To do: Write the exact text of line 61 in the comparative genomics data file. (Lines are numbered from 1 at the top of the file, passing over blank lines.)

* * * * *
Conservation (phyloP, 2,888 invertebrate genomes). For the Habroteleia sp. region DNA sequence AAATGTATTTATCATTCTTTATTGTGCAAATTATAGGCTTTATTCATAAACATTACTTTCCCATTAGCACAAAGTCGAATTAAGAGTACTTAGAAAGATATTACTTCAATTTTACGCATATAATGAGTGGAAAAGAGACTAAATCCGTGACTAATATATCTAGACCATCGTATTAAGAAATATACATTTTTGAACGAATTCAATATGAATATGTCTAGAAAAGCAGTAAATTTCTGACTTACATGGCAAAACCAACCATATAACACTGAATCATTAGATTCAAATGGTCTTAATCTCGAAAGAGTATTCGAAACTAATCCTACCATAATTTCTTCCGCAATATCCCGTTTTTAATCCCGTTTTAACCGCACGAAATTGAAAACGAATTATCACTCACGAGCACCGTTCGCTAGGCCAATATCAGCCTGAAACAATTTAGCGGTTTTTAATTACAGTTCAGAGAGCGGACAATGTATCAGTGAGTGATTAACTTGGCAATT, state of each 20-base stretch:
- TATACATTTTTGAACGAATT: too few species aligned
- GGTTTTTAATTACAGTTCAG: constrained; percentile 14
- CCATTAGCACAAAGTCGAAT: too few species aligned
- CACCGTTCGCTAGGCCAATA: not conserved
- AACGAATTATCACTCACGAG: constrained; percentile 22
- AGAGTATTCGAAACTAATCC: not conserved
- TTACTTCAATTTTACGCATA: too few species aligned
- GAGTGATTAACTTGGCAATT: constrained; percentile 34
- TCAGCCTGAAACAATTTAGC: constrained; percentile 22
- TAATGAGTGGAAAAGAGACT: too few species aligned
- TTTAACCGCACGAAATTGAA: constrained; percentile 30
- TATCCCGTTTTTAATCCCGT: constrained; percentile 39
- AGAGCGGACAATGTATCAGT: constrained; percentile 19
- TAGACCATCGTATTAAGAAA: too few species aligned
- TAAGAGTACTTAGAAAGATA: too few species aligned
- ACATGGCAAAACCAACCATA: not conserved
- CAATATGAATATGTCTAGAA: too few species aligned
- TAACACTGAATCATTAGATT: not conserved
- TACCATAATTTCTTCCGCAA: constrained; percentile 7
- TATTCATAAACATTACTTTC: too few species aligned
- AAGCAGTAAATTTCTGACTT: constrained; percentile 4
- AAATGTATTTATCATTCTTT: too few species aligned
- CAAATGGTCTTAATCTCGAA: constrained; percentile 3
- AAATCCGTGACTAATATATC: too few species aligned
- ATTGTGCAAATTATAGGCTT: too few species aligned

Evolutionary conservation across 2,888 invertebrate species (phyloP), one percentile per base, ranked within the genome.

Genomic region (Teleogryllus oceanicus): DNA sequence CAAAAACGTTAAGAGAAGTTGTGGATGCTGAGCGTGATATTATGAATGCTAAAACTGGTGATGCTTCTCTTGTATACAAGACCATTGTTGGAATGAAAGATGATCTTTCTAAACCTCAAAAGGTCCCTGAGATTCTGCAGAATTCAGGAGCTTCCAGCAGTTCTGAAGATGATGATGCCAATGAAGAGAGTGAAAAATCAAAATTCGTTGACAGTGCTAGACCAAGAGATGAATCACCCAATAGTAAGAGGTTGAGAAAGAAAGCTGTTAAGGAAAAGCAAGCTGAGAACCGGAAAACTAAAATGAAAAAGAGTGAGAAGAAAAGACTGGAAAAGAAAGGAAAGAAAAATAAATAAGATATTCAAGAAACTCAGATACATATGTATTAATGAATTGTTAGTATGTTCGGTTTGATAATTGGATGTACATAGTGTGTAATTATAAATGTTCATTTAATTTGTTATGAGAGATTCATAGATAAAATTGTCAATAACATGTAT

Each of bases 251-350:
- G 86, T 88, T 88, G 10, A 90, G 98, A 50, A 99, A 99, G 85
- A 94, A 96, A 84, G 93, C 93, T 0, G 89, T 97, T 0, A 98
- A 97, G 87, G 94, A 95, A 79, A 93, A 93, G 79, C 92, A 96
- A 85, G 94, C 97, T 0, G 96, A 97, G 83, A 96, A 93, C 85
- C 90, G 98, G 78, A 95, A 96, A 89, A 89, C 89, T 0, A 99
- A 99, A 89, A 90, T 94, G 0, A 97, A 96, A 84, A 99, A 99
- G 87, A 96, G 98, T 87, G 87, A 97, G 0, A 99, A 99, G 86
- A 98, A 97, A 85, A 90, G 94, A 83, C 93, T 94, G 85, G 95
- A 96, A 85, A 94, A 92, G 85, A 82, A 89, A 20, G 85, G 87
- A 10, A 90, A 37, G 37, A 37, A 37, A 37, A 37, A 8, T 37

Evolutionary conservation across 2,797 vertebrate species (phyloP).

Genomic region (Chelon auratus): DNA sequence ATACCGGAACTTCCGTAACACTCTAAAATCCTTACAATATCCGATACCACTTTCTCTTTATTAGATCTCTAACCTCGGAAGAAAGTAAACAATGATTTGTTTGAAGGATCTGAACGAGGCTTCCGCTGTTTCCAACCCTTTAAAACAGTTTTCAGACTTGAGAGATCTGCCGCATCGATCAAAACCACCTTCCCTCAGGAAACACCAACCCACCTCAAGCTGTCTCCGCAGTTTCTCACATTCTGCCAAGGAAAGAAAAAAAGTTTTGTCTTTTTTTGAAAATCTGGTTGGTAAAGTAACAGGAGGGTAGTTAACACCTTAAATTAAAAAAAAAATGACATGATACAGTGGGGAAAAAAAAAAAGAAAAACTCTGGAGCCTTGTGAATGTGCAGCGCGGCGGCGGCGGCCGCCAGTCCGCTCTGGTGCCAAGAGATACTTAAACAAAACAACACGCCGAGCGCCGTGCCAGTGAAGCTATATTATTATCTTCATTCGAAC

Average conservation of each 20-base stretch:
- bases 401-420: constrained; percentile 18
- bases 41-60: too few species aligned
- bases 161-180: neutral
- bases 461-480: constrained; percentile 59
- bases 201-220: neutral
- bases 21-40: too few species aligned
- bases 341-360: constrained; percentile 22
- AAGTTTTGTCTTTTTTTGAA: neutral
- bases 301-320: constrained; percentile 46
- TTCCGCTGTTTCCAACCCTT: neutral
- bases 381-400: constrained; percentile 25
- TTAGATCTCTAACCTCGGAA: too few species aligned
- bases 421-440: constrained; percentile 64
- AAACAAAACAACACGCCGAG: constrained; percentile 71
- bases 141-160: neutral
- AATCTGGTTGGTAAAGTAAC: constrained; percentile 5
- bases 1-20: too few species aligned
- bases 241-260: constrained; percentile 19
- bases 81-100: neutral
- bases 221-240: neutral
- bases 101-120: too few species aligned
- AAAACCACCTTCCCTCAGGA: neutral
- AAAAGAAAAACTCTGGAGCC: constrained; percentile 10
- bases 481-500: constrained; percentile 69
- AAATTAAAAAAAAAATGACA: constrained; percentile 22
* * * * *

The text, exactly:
- bases 81-100: neutral